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Cancer. 2004 Nov 1;101(9):2134-40.

Bacteremia caused by Achromobacter and Alcaligenes species in 46 patients with cancer (1989-2003).

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Department of Infectious Diseases, Infection Control, and Employee Health, The University of Texas M. D. Anderson Cancer Center, Houston, TX 77030, USA.



Achromobacter and Alcaligenes are emerging infectious gram-negative bacterial species that can affect immunosuppressed patients. The authors sought to determine the incidence and characteristics of bloodstream infections caused by these organisms in patients with underlying malignancies.


All consecutive episodes of hematogenous Achromobacter and Alcaligenes infections recorded from December 26, 1989, to July 27, 2003, were studied retrospectively.


Fifty-two episodes occurred in 46 patients; 31 patients (67%) had hematologic malignancies, and 24 (52%) experienced neutropenia (< 500 cells/microL). Diabetes mellitus was present in 12 patients (26%), and high-dose corticosteroids were administered to 12 patients (26%). Seventeen of the 52 infectious episodes (33%) were nosocomial in origin, and 10 patients (22%) had sepsis syndrome. Achromobacter xylosoxidans was the most common cause of infection (47 of 52 episodes [94%]), followed by Ach. denitrificans (2 of 52 episodes [4%]) and Alcaligenes faecalis (1 of 52 episodes [2%]). Twenty-seven episodes (52%) were polymicrobial, and 3 patients (7%) had concurrent fungemia. Infected intravascular catheters were present in 13 of 52 cases (25%), pneumonia was encountered in 6 of 52 cases (12%), and urinary tract infections were present in 5 of 52 cases (10%). Most isolates exhibited in vitro susceptibility to carbapenems, antipseudomonal penicillins, and trimethoprim-sulfamethoxazole. Resistance to ciprofloxacin, levofloxacin, aminoglycosides, and monobactam was common. Seven deaths (15%) were attributable to Achromobacter species. Incidence rates for sepsis syndrome, multiorgan dysfunction (Acute Physiology and Chronic Health Evaluation [APACHE] II score > 16), and use of mechanical ventilation and pressor support were significantly higher in patients who died (P < 0.001). Logistic regression analysis revealed that sepsis syndrome and high APACHE II scores were predictors of increased 30-day mortality.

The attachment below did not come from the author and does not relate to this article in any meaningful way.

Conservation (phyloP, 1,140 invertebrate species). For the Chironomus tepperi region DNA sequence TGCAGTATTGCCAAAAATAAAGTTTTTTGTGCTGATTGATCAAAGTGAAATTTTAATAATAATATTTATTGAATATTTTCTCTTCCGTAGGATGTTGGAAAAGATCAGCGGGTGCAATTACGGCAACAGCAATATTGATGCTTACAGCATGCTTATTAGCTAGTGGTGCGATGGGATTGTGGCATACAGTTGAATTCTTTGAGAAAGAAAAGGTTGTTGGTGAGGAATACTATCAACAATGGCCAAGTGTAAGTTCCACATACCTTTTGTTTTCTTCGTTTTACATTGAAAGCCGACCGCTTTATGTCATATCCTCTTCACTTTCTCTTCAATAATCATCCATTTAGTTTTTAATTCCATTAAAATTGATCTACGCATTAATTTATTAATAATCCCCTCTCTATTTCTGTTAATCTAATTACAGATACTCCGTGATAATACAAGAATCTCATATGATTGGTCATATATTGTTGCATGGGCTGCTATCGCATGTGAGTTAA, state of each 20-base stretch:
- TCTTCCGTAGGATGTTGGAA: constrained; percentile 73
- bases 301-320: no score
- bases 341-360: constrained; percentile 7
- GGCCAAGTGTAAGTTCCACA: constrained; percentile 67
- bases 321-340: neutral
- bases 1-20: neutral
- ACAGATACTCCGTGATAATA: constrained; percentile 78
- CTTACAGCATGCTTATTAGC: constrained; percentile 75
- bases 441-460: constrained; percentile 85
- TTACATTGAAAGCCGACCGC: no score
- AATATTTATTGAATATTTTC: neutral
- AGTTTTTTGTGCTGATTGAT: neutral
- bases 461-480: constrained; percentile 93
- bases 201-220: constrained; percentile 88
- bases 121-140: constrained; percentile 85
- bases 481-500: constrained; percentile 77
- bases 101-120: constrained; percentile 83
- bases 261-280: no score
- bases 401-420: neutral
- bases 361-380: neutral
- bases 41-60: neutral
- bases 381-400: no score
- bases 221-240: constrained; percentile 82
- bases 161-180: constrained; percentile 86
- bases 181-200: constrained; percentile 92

Most infections caused by this group of nonfermentative gram-negative bacteria were attributable to Ach. xylosoxidans, and only one-third were acquired during hospitalization. The presence of sepsis syndrome has evolved as an independent predictor of poor outcome in patients with high-risk malignancies accompanied by Achromobacter bloodstream infections.

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